Tramore residents are concerned about a recent planning application for 30 apartments at the former Stella Maris School on the town’s Pond Road.
The planning application is dated November 17th and according to the document running on local street signage as well as in newspaper advertising, a five-week period for public submissions as of the aforementioned date is now in play.
In response, it’s expected that a meeting of concerned residents will be held.
Previously, wishes had been expressed for its continued use as an education and learning institute, given growing pressure on the provision of school places in the town due to its growing population.
We understand that the Educate Together school in Tramore (open since 2014), which is also located on the Pond Road, is continuing to increase its staff numbers and is actively keen on securing a larger facility to meet the growing demand. A move to Stella Maris would appear convenient but we weren’t able to get a reply from the school as we went to press.
Residents in Pond Road contributed sums of money to the building of that Stella Maris School in the past. The planning application is in the name of the Religious Sisters of Charity.
The overall development will include internal alterations of the existing building, construction of an additional floor at roof level and extension of the building footprint, along with refurbishment of the existing building and alterations to all external elevations.
The development will provide for additional car park spaces, bike parking and site works.
Sister Mairead of the Sisters of Charity in Tramore referred us onto Clúid to see if we could establish if the project was designed for elderly residents: there have been moves by some local Councillors to secure sheltered housing for the elderly.
The Munster Express has clarified that Focus Ireland will be involved with Clúid in getting Tramore people off the housing list. Clúid will take over the building if there is a planning approval – while the nuns had commissioned consultants to prepare it for planning.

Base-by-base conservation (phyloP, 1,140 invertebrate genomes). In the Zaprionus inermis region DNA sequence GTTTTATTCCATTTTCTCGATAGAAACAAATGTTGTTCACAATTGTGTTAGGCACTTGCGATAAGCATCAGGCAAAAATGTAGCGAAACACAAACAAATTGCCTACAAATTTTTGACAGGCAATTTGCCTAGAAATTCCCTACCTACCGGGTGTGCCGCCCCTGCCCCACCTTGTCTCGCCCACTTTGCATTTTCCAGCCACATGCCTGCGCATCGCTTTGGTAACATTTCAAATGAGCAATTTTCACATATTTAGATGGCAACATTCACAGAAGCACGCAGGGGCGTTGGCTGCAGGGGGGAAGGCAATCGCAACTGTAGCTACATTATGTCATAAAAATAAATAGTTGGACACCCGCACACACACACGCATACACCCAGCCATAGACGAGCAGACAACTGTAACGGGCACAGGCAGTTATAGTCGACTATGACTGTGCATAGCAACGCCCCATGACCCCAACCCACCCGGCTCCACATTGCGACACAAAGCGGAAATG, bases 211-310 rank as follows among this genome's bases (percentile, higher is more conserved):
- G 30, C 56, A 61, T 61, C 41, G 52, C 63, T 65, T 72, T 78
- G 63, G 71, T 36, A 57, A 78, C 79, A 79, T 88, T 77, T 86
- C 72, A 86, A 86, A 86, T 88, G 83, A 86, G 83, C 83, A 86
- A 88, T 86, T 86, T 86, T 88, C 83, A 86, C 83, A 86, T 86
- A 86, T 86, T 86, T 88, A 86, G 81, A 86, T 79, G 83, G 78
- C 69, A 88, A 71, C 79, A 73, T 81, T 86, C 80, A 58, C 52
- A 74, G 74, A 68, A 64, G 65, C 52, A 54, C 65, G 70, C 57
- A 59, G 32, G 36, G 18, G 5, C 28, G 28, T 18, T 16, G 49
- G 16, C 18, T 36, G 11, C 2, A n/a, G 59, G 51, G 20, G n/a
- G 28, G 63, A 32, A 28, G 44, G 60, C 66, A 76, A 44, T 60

Clúid would acquire site after planning approval and funding, some borrowed and some state finance.
Focus Ireland will take responsibility for six out of the 30 properties, while the remainder will meet general family needs. Clúid’s new business director, Fiona Cormican, has stated that some older some younger males and females who qualify for social housing, will be income related and will include working people. Clúid will own all 30 properties and maintain them.
There will be a mix of older people, young singles and couples accommodated in the one and two-bedroom apartments according to David Niblock, Regional Manager for Focus Ireland in Waterford.
It will be a balance between older people (who are “low support”) and younger profile people on the housing list from Tramore area.
Mr Niblock said that the priority will be for those from Tramore to return to their home town and move from private rented accommodation in Waterford city, where there is now a shortage of accommodation. It will not be for people, who do not have a connection to the area, he confirmed.
David Niblock said he realise that there may be concern locally with respect to the development also said there maybe other private housing developments in due course.
Cllr Lola O Sullivan (FG) said she had some enquires from local residents on the matter and they were concerned about the density of the development.
She feels that 30 was too much for the area, and that lower density would work better in the area. Cllr O’Sullivan said that the projected expansion of local schools meant the building ought to retain some ‘overflow’ class function until further new school builds are completed, and as the Gaelscoil and Holy Cross histories indicate, these waits can prove lengthy.
Cllr O’Sullivan feels that residents are quite anxious on the matter given the feedback she has received.